* Plasmodium knowlesi malaria in humans is widely distributed and potentially life threatening. Singh, J. C., Davis, T. M. E., Lee, K. S., Shamsul, S. S. G., Matusop, A., Ratnam, S., Rahman, H. A., Conway, D. J., & Singh, B. (Malaria Research Centre, Fac. of Med. & Health Sci., Univ. Malaysia Sarawak, Kuching, Sarawak, Malaysian Borneo []). Clinical Infectious Diseases, 2008, 46, 165-171, <>.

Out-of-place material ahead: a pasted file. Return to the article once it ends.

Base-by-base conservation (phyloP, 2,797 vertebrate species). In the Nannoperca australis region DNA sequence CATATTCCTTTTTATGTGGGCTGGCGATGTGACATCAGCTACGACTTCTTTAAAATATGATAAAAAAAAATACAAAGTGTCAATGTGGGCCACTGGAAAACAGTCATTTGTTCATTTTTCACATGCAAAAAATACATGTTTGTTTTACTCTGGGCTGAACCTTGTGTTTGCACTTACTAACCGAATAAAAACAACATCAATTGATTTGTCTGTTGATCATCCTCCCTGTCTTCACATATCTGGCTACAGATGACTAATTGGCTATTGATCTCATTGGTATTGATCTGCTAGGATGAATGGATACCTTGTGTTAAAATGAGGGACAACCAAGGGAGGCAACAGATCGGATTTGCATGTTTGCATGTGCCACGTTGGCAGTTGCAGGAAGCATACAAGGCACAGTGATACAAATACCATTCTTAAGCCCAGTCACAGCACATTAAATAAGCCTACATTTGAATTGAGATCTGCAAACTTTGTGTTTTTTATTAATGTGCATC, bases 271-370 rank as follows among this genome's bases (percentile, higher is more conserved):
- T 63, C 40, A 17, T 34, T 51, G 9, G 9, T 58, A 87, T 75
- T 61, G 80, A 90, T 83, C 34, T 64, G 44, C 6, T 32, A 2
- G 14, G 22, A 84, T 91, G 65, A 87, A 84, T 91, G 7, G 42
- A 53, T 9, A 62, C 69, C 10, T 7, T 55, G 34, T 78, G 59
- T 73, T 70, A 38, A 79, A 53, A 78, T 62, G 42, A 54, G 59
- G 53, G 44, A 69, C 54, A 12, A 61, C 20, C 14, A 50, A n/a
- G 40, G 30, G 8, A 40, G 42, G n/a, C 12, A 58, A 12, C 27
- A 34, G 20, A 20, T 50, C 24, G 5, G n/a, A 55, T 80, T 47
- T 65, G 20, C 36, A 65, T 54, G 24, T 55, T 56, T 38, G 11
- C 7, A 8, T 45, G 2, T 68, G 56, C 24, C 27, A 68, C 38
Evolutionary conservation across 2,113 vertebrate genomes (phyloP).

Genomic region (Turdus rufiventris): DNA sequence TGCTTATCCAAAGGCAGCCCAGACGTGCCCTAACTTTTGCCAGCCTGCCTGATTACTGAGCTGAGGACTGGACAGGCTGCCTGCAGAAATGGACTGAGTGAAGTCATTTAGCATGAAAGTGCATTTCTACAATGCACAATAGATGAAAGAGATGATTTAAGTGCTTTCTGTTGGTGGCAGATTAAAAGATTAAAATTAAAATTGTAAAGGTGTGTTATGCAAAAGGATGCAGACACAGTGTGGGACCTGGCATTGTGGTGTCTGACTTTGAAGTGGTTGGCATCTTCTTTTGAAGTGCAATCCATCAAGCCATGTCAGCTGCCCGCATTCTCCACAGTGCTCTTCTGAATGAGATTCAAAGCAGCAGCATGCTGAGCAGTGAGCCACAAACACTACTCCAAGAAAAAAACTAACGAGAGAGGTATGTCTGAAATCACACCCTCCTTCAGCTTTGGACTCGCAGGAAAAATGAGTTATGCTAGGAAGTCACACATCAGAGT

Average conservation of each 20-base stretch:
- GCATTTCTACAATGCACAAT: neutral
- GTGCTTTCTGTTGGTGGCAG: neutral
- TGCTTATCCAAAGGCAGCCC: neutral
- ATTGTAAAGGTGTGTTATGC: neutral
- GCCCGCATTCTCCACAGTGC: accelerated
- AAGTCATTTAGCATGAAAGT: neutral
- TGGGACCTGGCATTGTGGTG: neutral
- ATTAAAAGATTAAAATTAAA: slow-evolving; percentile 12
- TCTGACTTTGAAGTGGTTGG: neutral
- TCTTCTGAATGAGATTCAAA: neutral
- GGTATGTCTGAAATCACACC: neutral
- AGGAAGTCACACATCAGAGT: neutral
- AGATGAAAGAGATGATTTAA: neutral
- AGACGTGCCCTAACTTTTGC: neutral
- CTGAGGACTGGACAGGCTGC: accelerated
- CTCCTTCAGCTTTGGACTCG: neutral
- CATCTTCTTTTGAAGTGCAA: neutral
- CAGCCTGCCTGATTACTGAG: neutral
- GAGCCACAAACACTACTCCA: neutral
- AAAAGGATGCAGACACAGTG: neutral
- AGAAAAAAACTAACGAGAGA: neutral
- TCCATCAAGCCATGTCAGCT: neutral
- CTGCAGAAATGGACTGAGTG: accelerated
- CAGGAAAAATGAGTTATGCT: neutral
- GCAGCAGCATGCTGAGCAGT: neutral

. . . “Until recently, Plasmodium knowlesi malaria in humans was misdiagnosed as Plasmodium malariae malaria. The objectives of the present study were to determine the geographic distribution of P. knowlesi malaria in the human population in Malaysia and to investigate 4 suspected fatal cases. Sensitive and specific nested polymerase chain reaction was used to identify all Plasmodium species present in (1) blood samples obtained from 960 patients with malaria who were hospitalized in Sarawak, Malaysian Borneo, during 2001–2006; (2) 54 P. malariae archival blood films from 15 districts in Sabah, Malaysian Borneo (during 2003–2005), and 4 districts in Pahang, Peninsular Malaysia (during 2004–2005); and (3) 4 patients whose suspected cause of death was P. knowlesi malaria. For the 4 latter cases, available clinical and laboratory data were reviewed. P. knowlesi DNA was detected in 266 (27.7%) of 960 of the samples from Sarawak hospitals, 41 (83.7%) of 49 from Sabah, and all 5 from Pahang. Only P. knowlesi DNA was detected in archival blood films from the 4 patients who died. All were hyperparasitemic and developed marked hepatorenal dysfunction. Human infections with P. knowlesi, commonly misidentified as the more benign P. malariae, are widely distributed across Malaysian Borneo and extend to Peninsular Malaysia. Because P. knowlesi replicates every 24 h, rapid diagnosis and prompt effective treatment are essential. In the absence of a specific routine diagnostic test for P. knowlesi malaria, we recommend that patients who reside in or have traveled to Southeast Asia and who have received a “P. malariae” hyperparasitemia diagnosis by microscopy receive intensive management as appropriate for severe falciparum malaria.”